February Note From Chief Marketing and Program Officer Tom Quash

February 18, 2022

Considering Legacy Planning as Black History

Editor’s Note: Chief Marketing and Program Officer Tom Quash is this month’s guest writer. 

When I went to school during the early 1970s, Black History Month was then relegated to a week in February, not the full month that we observe today. And each February it was easy to predict which of history’s trailblazers we’d likely discuss for those five school days that week — most likely Martin Luther King, Jr., Rosa Parks, Frederick Douglass, Harriett Tubman and for the fifth day, maybe Langston Hughes. Or Jesse Owens.

I remember thinking that surely there were more pioneers, more stories to be shared. And I knew that there were. At home, and not just in February, my father taught my brother and me about the notable Black Americans we did not learn about in school back then. He would play us his cassette tape recordings of speeches given by Malcolm X. I learned of Shirley Chisholm, the first African American woman in Congress. I marveled over my father’s autographed photo of boxing legend Muhammad Ali (which I have in my possession today). I discovered that we could trace our family lineage back to Ghana.

As detailed as my father was about familiarizing me with the breadth of Black American history over the many years beyond my childhood, as he approached his final days of life back in the summer of 2017, I was stunned to find that he was far less prepared with documenting his wishes before he died. My father did, after all, co-own an accounting firm in Brooklyn, so I naturally (and foolishly?) assumed that as an accountant, he would have been meticulous about detail, even the details about what to do if he faced a terminal illness or his own death. Throughout my life, my father was known for saying, “You always need another plan to fall back on.” But in death, my father had no plan.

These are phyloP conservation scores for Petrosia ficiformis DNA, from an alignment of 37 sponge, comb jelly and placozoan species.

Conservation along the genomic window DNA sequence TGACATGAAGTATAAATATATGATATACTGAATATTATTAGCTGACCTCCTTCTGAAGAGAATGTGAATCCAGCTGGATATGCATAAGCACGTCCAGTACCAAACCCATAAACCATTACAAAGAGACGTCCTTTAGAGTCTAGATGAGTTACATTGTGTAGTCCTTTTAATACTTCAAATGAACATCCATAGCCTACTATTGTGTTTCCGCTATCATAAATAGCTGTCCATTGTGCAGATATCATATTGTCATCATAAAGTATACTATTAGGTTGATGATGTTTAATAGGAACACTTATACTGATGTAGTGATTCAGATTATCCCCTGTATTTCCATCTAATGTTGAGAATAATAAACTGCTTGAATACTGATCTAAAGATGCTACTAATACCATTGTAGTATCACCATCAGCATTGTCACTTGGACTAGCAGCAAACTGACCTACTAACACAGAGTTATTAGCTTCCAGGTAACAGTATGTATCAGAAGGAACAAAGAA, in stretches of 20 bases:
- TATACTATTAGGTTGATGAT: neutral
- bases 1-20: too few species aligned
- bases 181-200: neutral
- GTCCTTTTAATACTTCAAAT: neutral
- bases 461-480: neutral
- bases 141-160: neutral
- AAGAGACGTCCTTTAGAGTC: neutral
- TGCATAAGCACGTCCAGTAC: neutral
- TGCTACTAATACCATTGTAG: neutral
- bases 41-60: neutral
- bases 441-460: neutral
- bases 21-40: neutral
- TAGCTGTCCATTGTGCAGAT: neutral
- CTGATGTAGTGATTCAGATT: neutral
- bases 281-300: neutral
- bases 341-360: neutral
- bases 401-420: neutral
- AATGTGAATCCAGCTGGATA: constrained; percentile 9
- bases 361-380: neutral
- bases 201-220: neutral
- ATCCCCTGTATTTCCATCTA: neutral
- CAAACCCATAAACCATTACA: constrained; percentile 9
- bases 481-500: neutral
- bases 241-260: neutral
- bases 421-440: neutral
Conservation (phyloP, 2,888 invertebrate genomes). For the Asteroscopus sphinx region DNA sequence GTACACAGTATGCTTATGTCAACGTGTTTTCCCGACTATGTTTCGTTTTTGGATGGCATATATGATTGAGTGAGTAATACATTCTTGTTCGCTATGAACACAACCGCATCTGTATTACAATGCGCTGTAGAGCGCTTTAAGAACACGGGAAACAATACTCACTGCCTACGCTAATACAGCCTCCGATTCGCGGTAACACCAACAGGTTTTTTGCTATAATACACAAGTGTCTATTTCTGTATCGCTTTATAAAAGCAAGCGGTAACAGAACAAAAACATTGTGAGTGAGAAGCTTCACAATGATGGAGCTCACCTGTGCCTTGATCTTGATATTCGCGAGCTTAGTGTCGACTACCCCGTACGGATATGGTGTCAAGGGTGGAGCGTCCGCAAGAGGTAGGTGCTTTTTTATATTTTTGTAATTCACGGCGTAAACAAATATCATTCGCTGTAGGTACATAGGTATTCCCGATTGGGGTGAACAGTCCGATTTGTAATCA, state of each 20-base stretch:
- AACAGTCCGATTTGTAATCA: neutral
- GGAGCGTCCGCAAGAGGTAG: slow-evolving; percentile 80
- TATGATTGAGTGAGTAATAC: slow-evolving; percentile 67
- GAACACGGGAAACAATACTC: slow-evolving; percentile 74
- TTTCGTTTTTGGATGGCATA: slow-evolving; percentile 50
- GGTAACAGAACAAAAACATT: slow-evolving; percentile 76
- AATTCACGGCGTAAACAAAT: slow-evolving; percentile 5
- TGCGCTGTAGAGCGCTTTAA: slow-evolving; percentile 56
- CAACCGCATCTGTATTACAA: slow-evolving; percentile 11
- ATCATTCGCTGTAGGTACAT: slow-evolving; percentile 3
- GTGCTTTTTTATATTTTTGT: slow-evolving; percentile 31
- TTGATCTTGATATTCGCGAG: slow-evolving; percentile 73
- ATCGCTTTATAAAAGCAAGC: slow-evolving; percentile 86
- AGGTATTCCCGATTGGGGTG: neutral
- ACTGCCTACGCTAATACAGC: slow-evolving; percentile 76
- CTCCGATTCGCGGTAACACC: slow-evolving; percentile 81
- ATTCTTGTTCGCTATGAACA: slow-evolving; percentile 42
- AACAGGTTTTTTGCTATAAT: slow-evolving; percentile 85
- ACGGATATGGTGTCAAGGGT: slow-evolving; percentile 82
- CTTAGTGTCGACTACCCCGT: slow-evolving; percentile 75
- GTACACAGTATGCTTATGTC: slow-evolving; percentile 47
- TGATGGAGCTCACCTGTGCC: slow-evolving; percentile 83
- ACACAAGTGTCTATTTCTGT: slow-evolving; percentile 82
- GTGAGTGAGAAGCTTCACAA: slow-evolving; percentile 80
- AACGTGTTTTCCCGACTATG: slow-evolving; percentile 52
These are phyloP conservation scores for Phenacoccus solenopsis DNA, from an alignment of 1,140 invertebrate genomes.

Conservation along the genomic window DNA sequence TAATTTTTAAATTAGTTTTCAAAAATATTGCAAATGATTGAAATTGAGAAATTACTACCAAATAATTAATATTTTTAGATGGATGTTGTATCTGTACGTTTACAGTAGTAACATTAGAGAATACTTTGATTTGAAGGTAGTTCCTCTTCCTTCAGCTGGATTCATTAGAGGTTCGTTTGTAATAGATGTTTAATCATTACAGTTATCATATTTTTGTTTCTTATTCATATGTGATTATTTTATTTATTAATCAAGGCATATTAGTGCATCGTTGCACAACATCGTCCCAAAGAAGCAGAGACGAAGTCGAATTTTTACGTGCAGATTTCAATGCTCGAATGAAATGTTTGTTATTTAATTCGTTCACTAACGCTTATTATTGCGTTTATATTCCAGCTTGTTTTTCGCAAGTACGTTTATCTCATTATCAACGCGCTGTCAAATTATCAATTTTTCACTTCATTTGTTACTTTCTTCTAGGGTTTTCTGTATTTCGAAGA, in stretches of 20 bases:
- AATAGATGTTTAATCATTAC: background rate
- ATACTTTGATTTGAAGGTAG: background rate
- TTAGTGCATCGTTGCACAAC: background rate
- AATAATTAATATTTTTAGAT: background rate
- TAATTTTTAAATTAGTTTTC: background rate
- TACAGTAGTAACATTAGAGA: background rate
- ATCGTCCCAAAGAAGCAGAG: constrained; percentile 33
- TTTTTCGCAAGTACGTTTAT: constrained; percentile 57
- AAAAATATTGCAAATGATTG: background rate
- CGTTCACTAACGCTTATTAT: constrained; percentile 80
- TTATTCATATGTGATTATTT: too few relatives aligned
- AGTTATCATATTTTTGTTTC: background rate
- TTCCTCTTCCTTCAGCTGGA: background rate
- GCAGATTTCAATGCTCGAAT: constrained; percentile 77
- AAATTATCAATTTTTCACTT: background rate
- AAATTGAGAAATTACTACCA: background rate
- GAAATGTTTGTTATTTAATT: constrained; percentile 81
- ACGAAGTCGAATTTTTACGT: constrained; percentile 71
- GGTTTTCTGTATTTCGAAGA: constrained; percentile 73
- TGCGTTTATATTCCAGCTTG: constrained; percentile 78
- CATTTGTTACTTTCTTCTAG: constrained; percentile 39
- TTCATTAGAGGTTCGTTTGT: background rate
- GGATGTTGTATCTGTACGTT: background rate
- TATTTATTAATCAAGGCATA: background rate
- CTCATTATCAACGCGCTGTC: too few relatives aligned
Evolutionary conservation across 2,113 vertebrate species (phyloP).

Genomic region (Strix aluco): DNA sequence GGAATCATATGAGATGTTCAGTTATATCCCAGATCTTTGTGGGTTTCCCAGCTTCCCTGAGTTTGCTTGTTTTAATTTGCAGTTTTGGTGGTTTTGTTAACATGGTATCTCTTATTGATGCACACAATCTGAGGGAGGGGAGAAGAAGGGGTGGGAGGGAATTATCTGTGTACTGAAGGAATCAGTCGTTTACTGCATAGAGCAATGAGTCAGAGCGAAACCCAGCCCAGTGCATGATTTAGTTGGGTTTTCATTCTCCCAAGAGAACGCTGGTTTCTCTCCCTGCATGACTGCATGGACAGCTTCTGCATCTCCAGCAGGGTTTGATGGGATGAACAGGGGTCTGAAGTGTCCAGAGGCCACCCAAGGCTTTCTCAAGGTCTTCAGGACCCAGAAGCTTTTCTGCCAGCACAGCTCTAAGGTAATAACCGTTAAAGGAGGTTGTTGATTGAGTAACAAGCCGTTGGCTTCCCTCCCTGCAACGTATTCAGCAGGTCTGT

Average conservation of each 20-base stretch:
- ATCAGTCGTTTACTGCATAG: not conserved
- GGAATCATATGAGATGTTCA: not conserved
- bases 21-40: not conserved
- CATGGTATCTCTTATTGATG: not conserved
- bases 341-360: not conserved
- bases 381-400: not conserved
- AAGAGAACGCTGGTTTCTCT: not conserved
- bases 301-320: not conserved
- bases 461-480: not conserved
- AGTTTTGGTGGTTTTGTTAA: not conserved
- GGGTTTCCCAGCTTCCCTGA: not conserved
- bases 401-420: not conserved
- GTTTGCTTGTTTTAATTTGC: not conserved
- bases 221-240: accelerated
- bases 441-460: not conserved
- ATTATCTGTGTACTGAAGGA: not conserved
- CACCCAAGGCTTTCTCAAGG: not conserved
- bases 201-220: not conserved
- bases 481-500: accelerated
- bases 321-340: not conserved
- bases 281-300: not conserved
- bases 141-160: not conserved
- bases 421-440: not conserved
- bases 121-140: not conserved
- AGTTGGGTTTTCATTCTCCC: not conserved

He died three weeks before he planned to retire. He never wanted to talk about what would happen after he was no longer with us, even when I tried to approach this discussion, ever so gently, after his second major heart surgery. Thankfully, he did not end his final days suffering. Though he was in and out of the hospital, he did die peacefully at home and in his sleep. I imagine that is what he wanted, but it was only my own speculation. He never wanted to talk about such things.

My experience with my father during his final days, sadly, is not all that unique, particularly among the Black American community. There is a phrase we often use in our Community Engagement work here at Compassion & Choices: “Talking about death won’t kill you.” I think it succinctly captures the common thread within the Black community: that there is still this belief that the topic of death is taboo. But that is starting to change.

Perhaps it was COVID, and the related untimely deaths driven by the pandemic, that served as a catalyst. Or maybe it was the host of baby boomers now involved in elder care. Whatever the reason, we are chipping away at the barriers that kept the Black American community from engaging in a dialogue about death. And personally, I hope to see the self-constructed wall that blocks us from the death conversation finally crumble.

Last year, we launched a successful digital ad campaign designed to connect with the Black American community. The ads all touched upon the themes of legacy planning. This cultured approach proved successful, allowing us to complement the campaign with videos, op-eds, webinars and a new Twitter handle: @Blacklegacypla1.

We’ll continue these efforts into 2022, further bridging more connections and hosting more conversations. As we close out this Black History Month, for me it is not just to celebrate those whose names are familiar to us, but also in recognition of people like my father — the accountant, the lawyer, the mayor, the teacher — those who lived through and cherish Black history, and those who continue to build upon it. But one’s history or individual impact should also include how we honor their wishes in death. Indeed, Black legacy planning keeps Black history alive.

Compassion & Choices
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